Simpa Panyin: My final letter to Nana Akufo-Addo

Simpa Panyin: My final letter to Nana Akufo-Addo
Source: Ghana | Myjoyonline.com | James Kofi Annan |jameskofiannan@gmail.com
Date: 02-05-2019 Time: 06:05:43:pm

Today’s edition of Simpa Panyin is rooted in Ecclesiastes Chapter three versus one to eight. The Bible attempts to punctuate human happiness, and human suffering, with how time mediates our lives, putting a caveat in whatever situation we find ourselves.  

The late highlife legend, Akwasi Ampofo Adjei, gave the most relevant example of the impermanence of human situations. He painted pictures of how he moved from being a teacher to being a truck pusher, a lesson for humanity, that, time is of the essence through all the changing scenes of life.

Today, I take a long bow out on Simpa Panyin. I don’t know when I will ever return, but my return might surely not be anytime soon, although I might once in a while contribute to national discourse. Writers are inspired, and I believe I might not be able to resist occasions when the ink in me decides to flow.

It’s been three years of a weekly creative storm, and an unending imperative to surprise my readers, even when I had no energy to do so. There have been too many reasons in the last few months for me to have suspended this column, but I have held on till now, the same reasons for which the column should have been suspended. Today I just have to do the needful, to announce my departure, and leave the scene.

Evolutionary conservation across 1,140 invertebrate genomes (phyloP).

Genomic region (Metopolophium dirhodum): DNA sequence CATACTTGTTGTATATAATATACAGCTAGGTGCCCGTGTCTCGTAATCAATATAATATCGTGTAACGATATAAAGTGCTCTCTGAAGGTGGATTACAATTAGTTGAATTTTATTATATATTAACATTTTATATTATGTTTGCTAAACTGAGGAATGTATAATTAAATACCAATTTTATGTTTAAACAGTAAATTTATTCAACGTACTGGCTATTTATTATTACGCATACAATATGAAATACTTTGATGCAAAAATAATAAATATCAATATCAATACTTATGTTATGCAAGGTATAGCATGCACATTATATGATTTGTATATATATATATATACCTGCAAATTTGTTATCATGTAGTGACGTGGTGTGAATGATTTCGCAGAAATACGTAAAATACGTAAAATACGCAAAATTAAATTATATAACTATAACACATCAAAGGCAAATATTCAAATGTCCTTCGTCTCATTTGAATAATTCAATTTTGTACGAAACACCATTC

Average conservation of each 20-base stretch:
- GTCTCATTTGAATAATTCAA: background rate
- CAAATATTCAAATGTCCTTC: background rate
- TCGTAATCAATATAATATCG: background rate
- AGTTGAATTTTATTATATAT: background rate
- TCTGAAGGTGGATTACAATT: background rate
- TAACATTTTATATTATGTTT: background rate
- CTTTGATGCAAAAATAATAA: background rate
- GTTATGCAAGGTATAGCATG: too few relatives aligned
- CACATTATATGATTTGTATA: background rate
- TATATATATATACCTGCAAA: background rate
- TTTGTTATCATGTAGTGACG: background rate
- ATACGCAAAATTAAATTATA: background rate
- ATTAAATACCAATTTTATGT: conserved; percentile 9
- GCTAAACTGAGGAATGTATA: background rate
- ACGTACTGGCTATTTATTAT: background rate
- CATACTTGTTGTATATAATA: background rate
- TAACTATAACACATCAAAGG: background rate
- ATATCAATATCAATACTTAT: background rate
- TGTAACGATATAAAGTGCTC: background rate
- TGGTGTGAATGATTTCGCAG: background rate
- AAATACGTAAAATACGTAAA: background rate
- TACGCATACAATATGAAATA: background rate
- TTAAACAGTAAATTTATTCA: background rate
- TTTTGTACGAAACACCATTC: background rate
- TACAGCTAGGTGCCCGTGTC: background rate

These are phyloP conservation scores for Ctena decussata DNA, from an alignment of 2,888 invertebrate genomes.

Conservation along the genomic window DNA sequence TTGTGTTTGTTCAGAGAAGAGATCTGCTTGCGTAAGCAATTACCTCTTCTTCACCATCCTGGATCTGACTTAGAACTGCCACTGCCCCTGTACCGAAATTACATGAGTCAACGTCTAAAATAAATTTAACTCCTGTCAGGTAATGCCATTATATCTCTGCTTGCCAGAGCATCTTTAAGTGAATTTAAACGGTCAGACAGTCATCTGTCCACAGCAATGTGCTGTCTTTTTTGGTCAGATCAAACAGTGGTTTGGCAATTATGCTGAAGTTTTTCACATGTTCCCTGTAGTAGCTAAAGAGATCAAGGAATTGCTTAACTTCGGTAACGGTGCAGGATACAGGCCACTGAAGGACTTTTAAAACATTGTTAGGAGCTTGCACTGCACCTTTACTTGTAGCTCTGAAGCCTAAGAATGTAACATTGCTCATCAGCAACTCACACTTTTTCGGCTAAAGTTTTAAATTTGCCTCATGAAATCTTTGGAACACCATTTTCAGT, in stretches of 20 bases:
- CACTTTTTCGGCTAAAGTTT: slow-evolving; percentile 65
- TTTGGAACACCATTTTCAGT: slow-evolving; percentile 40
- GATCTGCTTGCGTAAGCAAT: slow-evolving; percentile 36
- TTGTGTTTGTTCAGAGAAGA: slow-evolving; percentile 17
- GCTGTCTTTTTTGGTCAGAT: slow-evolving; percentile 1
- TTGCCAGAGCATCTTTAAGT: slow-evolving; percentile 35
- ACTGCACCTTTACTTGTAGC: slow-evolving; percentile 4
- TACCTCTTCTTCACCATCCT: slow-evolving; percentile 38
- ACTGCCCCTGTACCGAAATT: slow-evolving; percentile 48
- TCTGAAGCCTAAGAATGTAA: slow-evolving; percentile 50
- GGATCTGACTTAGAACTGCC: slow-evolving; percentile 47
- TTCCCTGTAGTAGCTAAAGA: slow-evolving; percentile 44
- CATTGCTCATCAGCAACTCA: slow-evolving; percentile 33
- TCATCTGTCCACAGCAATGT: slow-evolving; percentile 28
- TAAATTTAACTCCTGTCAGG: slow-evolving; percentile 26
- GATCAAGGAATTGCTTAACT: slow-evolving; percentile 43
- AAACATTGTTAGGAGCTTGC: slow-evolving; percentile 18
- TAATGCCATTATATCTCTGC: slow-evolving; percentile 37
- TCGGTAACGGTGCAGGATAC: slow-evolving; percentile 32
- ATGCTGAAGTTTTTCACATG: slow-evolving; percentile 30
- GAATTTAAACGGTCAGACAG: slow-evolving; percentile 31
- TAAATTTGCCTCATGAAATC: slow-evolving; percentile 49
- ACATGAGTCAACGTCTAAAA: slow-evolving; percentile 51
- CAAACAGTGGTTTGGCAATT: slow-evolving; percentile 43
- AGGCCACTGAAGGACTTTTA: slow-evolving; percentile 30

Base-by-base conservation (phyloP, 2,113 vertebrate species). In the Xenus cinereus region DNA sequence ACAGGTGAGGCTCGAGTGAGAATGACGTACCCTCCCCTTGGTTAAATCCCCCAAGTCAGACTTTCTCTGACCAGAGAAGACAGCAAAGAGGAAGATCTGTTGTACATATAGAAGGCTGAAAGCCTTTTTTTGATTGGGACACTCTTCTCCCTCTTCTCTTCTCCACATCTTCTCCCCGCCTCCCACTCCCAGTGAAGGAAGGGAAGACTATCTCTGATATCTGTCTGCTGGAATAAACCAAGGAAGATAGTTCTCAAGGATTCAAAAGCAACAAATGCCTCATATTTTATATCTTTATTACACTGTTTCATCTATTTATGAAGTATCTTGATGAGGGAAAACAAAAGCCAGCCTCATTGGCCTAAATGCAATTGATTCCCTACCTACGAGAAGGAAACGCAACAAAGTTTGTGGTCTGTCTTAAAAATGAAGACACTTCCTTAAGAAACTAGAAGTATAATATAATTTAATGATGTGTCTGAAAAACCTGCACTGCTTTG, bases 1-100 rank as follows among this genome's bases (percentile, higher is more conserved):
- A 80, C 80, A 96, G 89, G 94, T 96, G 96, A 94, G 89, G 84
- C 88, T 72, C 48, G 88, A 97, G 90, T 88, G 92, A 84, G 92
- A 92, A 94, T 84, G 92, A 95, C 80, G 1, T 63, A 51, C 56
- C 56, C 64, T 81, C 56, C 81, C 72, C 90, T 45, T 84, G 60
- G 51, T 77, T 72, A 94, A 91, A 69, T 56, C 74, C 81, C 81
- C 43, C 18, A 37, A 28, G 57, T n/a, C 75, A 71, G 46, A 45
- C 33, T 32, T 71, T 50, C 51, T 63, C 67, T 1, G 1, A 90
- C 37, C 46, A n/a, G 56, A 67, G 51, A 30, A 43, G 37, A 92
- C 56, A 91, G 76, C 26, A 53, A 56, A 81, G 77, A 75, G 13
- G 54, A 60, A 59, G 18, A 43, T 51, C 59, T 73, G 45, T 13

The column started with a weekly online satire. Daily Guide later took me to page four of their Thursday publications. I was initially doing 1,500 words per week, reducing it to 1,200 words a week as I gained more trust.

So my Wednesdays have religiously been devoted to looking for the most controversial issues to write about. My fasted writing time has been one hour thirty minutes (I don’t even know how I did it), and my most enduring writing time was twelve hours (when I wrote about President Robert Mugabe), with my typical duration being five hours. It has been exciting, frustrating, and fulfilling. I have enjoyed both the feedback, the results, and the insults; they all added to the experience.